American warplanes have also provided aerial refueling to coalition bombers, allowing them to stay in the air for longer and strike more targets.
1. Yemen, Sana'a, 11 November 2018. Wardah Fadel 2.1 kg 4 months. Wardah's parents, resident in Hodeidah, came to Sanaa to hospitalize her. Photo: WFP/Marco Frattini
2. Yemen, midway Sana'a to Hodeidah, 13 November 2018. WFP Executive Director David Beasley visiting Yemen. Here he is having a tea in the mountains midway Sana'a to Hodeidah. Photo: WFP/Marco Frattini
3. Yemen, Sana'a, 11 November 2018. WFP provides plumpy sup and supercereal to treat moderate acute malnutrition at the Al Sabeen maternal hospital. Photo: WFP/Marco Frattini
4. Yemen, Sana'a, 11 November 2018. Al Sabeen maternal hospital. Hesham Ali Abdullah (left) and his son Ali Yakya Ali (5) who is affected by severe acute malnutrition edematous which causes an excessive amount of water fluid in the tissues. Photo: WFP/Marco Frattini
5. Yemen, Sana'a, 11 November 2018. Yemeni children waiting for screening at the Al Sabeen maternal hospital where WFP provides plumpy sup and supercereal to treat moderate acute malnutrition. Photo: WFP/Marco Frattini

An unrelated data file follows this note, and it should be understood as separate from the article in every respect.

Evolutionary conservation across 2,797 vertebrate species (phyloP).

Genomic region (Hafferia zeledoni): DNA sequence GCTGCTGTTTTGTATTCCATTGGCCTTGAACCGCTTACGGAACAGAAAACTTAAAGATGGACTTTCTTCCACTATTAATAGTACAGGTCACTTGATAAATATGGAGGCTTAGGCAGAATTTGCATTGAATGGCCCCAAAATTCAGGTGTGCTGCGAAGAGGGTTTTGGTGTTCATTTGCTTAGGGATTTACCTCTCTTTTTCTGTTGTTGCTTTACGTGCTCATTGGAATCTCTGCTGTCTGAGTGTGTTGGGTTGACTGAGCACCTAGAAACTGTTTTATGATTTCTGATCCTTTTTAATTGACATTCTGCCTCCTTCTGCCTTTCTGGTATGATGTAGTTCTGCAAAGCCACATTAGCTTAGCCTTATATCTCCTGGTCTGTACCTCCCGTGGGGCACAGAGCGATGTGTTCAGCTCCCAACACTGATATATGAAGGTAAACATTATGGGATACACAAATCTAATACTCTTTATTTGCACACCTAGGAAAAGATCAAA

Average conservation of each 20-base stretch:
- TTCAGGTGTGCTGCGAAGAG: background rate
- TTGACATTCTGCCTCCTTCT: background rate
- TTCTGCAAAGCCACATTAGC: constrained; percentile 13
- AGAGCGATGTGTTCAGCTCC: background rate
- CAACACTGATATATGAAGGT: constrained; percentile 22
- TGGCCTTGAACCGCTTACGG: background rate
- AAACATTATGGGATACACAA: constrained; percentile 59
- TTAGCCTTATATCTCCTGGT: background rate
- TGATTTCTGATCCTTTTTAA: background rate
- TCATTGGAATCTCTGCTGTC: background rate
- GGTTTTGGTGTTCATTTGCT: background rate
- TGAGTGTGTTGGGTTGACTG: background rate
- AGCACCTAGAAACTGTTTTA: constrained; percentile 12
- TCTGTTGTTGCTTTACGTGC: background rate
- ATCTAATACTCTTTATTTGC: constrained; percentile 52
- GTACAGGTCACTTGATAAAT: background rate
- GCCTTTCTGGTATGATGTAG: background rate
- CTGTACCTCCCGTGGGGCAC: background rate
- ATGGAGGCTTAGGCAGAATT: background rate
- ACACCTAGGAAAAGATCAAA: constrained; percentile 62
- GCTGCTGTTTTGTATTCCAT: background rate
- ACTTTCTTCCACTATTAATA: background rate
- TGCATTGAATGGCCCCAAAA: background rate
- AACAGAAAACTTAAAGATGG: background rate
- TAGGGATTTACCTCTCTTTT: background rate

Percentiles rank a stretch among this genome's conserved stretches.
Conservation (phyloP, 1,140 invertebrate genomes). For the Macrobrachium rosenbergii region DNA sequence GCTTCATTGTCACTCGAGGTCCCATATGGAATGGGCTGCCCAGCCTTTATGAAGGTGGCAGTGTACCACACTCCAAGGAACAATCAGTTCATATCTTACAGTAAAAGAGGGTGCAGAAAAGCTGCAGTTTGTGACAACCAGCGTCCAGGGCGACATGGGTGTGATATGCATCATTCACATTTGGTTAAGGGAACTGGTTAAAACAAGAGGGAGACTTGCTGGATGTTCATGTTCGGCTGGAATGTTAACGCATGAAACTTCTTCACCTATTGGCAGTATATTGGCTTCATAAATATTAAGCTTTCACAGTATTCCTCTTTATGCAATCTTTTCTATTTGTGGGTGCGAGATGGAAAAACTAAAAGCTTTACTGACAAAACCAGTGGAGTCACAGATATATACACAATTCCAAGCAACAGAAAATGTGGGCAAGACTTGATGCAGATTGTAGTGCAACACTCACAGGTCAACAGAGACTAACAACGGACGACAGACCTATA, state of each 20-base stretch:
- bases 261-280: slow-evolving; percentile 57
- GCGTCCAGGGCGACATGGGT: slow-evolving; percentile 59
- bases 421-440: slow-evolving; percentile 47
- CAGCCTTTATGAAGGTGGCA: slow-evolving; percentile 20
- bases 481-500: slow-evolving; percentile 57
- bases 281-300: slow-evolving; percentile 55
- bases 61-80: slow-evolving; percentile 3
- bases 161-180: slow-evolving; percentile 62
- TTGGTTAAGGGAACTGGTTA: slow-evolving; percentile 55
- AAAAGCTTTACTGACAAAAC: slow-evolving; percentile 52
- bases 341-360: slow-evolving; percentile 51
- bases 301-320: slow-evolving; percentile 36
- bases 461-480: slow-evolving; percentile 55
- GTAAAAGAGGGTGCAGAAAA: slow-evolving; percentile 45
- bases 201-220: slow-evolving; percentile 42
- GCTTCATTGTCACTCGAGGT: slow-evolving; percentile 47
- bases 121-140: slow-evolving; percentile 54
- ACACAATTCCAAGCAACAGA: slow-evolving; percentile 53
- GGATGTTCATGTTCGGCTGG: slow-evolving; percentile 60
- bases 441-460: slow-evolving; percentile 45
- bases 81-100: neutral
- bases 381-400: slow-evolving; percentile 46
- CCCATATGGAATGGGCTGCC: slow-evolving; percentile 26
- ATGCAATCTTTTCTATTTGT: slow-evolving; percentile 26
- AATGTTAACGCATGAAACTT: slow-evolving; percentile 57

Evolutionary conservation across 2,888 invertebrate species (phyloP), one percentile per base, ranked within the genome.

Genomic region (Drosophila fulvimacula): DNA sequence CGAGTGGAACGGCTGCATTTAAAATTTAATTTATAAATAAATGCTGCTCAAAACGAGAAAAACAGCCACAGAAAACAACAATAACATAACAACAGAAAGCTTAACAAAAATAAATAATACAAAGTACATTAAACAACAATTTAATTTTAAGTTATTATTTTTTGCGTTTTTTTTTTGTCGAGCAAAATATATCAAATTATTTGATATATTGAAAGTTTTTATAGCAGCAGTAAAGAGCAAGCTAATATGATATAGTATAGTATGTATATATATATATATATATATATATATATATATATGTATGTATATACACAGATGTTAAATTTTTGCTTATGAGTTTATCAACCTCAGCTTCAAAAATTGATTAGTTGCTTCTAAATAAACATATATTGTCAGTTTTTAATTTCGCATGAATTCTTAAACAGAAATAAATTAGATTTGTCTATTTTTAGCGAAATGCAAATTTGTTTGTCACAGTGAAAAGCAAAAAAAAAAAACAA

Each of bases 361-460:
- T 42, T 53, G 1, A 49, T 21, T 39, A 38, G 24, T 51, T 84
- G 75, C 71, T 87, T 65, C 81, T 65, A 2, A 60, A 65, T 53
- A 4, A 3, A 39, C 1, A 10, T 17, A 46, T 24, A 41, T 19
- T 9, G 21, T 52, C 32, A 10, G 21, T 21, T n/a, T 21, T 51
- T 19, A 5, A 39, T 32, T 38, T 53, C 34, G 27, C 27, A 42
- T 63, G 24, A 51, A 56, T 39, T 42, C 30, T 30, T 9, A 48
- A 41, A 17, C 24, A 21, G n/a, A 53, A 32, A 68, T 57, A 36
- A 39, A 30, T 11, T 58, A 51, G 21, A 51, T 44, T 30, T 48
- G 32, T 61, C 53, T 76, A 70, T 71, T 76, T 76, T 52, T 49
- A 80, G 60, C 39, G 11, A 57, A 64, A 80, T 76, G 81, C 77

6. Yemen, Sana'a, 10 November 2018. A kid in old city Sanaa. Photo: WFP/Marco Frattini
The coalition’s bombing campaign in Yemen has been condemned by the U.N. for indiscriminately targeting civilians and civilian infrastructure, resulting in possible war crimes.
In addition to facing mass-starvation, the Yemeni people have been subject to a massive cholera outbreak resulting from the coalition bombing of water treatment facilities.
Sanders, Khanna, and other supporters of the war powers resolution’s have condemned American involvement in the conflict, saying it makes the U.S. complicit in perpetuating the humanitarian disaster.
Khanna has also charged his colleagues with “abdicating” their Constitutional responsibility to make decisions on war and peace, allowing the president to unilaterally decide when and where America goes to war.
Sanders’ resolution in the Senate, which is co-sponsored by Republican Mike Lee and Democrat Chris Murphy, has been referred to the Foreign Relations Committee and is guaranteed a vote within ten days because of its “privileged” status a war powers resolution.
In the previous Congress, Republican leaders in the House were able to prevent votes on Khanna’s resolution by attaching clauses de-privileging it to unrelated, popular bills including one about wolf hunting and one about agriculture.